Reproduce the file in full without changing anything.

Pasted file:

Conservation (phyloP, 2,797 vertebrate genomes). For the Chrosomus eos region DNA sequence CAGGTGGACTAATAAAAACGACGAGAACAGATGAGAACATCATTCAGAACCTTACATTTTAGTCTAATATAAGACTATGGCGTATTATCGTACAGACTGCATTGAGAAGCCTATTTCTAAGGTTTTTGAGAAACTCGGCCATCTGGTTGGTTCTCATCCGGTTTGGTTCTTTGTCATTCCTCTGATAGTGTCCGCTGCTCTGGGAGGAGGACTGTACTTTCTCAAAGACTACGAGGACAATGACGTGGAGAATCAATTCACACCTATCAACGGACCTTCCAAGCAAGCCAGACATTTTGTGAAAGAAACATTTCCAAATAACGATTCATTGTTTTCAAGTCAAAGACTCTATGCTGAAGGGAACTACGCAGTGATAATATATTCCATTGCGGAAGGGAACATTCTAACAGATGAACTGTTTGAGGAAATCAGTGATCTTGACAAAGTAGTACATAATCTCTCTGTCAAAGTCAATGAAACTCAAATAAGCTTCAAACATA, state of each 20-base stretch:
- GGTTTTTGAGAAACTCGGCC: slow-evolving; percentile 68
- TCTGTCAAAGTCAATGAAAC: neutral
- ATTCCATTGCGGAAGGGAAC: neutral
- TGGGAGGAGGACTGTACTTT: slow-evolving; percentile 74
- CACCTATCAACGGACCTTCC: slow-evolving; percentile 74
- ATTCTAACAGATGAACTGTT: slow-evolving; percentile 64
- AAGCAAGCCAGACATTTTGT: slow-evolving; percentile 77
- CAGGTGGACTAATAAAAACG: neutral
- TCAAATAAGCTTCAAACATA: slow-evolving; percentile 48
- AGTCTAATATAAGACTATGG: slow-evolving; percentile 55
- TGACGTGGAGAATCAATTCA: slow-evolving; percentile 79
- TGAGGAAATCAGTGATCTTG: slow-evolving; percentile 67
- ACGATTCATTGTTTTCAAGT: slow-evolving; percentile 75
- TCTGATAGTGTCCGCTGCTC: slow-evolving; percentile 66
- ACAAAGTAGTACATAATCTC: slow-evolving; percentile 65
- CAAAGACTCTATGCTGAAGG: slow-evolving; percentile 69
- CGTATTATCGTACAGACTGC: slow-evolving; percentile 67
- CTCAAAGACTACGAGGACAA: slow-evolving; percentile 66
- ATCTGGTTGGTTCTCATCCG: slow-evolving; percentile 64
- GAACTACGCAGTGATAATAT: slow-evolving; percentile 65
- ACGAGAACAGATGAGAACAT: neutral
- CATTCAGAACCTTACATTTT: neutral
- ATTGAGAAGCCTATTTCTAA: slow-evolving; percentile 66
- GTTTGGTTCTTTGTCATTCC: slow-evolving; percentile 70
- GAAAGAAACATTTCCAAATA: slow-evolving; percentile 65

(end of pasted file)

Conservation (phyloP, 2,797 vertebrate genomes). For the Chrosomus eos region DNA sequence CAGGTGGACTAATAAAAACGACGAGAACAGATGAGAACATCATTCAGAACCTTACATTTTAGTCTAATATAAGACTATGGCGTATTATCGTACAGACTGCATTGAGAAGCCTATTTCTAAGGTTTTTGAGAAACTCGGCCATCTGGTTGGTTCTCATCCGGTTTGGTTCTTTGTCATTCCTCTGATAGTGTCCGCTGCTCTGGGAGGAGGACTGTACTTTCTCAAAGACTACGAGGACAATGACGTGGAGAATCAATTCACACCTATCAACGGACCTTCCAAGCAAGCCAGACATTTTGTGAAAGAAACATTTCCAAATAACGATTCATTGTTTTCAAGTCAAAGACTCTATGCTGAAGGGAACTACGCAGTGATAATATATTCCATTGCGGAAGGGAACATTCTAACAGATGAACTGTTTGAGGAAATCAGTGATCTTGACAAAGTAGTACATAATCTCTCTGTCAAAGTCAATGAAACTCAAATAAGCTTCAAACATA, state of each 20-base stretch:
- GGTTTTTGAGAAACTCGGCC: slow-evolving; percentile 68
- TCTGTCAAAGTCAATGAAAC: neutral
- ATTCCATTGCGGAAGGGAAC: neutral
- TGGGAGGAGGACTGTACTTT: slow-evolving; percentile 74
- CACCTATCAACGGACCTTCC: slow-evolving; percentile 74
- ATTCTAACAGATGAACTGTT: slow-evolving; percentile 64
- AAGCAAGCCAGACATTTTGT: slow-evolving; percentile 77
- CAGGTGGACTAATAAAAACG: neutral
- TCAAATAAGCTTCAAACATA: slow-evolving; percentile 48
- AGTCTAATATAAGACTATGG: slow-evolving; percentile 55
- TGACGTGGAGAATCAATTCA: slow-evolving; percentile 79
- TGAGGAAATCAGTGATCTTG: slow-evolving; percentile 67
- ACGATTCATTGTTTTCAAGT: slow-evolving; percentile 75
- TCTGATAGTGTCCGCTGCTC: slow-evolving; percentile 66
- ACAAAGTAGTACATAATCTC: slow-evolving; percentile 65
- CAAAGACTCTATGCTGAAGG: slow-evolving; percentile 69
- CGTATTATCGTACAGACTGC: slow-evolving; percentile 67
- CTCAAAGACTACGAGGACAA: slow-evolving; percentile 66
- ATCTGGTTGGTTCTCATCCG: slow-evolving; percentile 64
- GAACTACGCAGTGATAATAT: slow-evolving; percentile 65
- ACGAGAACAGATGAGAACAT: neutral
- CATTCAGAACCTTACATTTT: neutral
- ATTGAGAAGCCTATTTCTAA: slow-evolving; percentile 66
- GTTTGGTTCTTTGTCATTCC: slow-evolving; percentile 70
- GAAAGAAACATTTCCAAATA: slow-evolving; percentile 65